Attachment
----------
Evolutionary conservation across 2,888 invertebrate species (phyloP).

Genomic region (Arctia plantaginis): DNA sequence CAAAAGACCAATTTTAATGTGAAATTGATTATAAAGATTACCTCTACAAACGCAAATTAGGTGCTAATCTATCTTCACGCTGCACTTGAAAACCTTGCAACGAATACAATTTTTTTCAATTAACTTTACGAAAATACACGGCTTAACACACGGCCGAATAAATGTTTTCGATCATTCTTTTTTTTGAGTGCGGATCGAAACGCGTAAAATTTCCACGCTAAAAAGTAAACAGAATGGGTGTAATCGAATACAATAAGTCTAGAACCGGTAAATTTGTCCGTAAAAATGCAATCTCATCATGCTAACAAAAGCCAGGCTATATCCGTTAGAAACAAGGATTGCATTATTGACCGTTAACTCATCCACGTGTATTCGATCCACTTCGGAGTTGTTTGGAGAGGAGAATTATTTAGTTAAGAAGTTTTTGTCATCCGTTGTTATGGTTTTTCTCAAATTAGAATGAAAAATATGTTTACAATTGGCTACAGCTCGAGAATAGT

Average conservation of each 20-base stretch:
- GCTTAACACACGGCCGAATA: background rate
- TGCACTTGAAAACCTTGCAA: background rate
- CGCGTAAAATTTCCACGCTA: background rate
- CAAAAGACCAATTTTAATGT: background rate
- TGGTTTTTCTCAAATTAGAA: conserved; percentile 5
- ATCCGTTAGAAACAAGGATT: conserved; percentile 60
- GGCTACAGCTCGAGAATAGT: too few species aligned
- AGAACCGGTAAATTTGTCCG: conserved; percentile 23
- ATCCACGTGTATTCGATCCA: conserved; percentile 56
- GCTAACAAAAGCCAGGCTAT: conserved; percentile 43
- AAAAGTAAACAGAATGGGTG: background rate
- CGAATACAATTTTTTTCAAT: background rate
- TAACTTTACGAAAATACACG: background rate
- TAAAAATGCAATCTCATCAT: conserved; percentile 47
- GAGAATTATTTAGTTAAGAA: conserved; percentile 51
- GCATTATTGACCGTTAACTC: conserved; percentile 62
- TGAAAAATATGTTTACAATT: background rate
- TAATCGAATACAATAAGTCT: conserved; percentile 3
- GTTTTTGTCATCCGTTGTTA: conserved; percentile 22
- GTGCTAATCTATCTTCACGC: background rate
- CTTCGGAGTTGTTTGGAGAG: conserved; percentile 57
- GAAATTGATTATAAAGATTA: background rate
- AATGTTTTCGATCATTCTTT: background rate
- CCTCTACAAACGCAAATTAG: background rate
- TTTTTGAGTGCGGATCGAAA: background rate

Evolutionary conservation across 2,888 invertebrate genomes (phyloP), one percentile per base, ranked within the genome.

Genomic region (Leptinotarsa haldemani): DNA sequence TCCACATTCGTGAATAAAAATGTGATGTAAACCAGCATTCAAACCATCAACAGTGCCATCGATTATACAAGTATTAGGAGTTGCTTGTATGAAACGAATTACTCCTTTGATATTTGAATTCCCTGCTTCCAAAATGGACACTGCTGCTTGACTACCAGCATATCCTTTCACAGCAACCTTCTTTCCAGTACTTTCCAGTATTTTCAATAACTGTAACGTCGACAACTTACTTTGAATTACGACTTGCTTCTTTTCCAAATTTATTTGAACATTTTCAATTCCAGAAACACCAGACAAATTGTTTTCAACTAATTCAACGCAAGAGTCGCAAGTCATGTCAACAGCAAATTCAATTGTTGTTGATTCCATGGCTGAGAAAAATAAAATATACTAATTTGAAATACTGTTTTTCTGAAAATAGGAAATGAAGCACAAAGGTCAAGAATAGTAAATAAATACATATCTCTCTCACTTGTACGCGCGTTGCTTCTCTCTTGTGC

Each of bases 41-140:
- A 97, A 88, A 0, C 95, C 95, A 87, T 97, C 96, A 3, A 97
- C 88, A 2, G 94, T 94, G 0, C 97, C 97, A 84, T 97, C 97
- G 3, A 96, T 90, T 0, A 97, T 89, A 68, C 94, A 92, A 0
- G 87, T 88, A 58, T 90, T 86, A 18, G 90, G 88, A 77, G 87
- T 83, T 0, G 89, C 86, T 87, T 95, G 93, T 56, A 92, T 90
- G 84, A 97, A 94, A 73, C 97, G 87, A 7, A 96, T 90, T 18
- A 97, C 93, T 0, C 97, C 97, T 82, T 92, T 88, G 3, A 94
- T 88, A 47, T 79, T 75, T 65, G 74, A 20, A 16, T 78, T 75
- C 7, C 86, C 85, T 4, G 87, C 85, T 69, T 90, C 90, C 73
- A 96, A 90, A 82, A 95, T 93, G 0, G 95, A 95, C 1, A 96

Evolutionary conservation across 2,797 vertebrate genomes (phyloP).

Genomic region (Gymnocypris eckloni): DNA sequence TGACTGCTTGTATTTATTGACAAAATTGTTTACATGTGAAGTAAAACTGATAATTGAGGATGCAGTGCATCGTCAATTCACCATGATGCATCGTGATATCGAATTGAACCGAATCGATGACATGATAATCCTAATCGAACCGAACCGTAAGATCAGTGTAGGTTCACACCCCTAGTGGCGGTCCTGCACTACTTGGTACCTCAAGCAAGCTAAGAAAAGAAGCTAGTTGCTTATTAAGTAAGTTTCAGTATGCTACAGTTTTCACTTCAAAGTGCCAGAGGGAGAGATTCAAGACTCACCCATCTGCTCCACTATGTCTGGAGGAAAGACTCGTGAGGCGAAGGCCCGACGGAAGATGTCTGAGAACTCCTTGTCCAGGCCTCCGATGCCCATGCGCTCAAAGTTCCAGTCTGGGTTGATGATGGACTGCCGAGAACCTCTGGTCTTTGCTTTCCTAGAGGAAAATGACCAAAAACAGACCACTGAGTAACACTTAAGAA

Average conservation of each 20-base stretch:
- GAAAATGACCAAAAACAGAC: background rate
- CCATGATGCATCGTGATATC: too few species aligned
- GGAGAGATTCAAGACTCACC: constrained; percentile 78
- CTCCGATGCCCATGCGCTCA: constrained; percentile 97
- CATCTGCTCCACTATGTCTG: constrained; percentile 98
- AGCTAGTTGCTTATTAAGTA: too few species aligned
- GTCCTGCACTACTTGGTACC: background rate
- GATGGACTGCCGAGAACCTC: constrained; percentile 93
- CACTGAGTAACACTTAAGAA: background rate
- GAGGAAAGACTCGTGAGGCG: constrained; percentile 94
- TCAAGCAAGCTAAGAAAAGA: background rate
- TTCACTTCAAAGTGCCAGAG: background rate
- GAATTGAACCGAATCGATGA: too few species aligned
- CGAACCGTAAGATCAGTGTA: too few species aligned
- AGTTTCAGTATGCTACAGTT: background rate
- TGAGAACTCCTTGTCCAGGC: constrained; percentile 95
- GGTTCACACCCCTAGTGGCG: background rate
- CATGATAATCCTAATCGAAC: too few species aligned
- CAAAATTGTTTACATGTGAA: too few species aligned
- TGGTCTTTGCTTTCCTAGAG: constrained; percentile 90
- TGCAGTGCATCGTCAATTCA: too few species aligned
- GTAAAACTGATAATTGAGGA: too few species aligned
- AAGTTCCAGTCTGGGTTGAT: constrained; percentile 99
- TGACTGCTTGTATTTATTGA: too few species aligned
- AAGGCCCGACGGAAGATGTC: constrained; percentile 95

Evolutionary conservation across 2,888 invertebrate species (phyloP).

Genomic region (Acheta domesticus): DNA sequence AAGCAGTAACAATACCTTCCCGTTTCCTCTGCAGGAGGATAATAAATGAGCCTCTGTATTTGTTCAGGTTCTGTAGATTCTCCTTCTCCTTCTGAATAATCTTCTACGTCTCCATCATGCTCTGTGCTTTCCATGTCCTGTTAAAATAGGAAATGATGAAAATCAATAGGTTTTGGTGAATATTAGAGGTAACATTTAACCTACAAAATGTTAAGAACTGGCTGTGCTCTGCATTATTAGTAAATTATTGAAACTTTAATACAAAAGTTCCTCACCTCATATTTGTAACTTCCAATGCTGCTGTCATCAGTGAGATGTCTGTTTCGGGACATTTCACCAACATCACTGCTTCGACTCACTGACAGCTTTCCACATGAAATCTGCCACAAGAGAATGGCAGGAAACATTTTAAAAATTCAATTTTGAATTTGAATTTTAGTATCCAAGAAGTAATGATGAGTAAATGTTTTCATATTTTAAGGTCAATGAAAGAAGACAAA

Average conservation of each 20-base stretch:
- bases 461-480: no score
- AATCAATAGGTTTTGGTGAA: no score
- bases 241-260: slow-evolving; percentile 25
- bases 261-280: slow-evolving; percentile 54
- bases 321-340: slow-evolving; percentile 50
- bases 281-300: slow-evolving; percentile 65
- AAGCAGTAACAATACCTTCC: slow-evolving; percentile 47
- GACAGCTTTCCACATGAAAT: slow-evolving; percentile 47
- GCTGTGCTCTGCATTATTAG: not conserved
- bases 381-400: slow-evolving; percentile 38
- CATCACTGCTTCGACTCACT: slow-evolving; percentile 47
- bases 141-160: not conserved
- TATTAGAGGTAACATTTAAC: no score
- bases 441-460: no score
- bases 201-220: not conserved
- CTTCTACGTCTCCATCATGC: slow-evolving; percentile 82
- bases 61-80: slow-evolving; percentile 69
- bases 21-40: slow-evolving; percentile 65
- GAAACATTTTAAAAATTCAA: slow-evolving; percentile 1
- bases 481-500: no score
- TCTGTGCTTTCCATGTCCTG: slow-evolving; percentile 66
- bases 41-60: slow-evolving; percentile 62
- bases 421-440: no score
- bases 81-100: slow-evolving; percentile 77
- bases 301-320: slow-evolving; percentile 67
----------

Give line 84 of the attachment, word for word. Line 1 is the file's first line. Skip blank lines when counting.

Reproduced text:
- bases 141-160: not conserved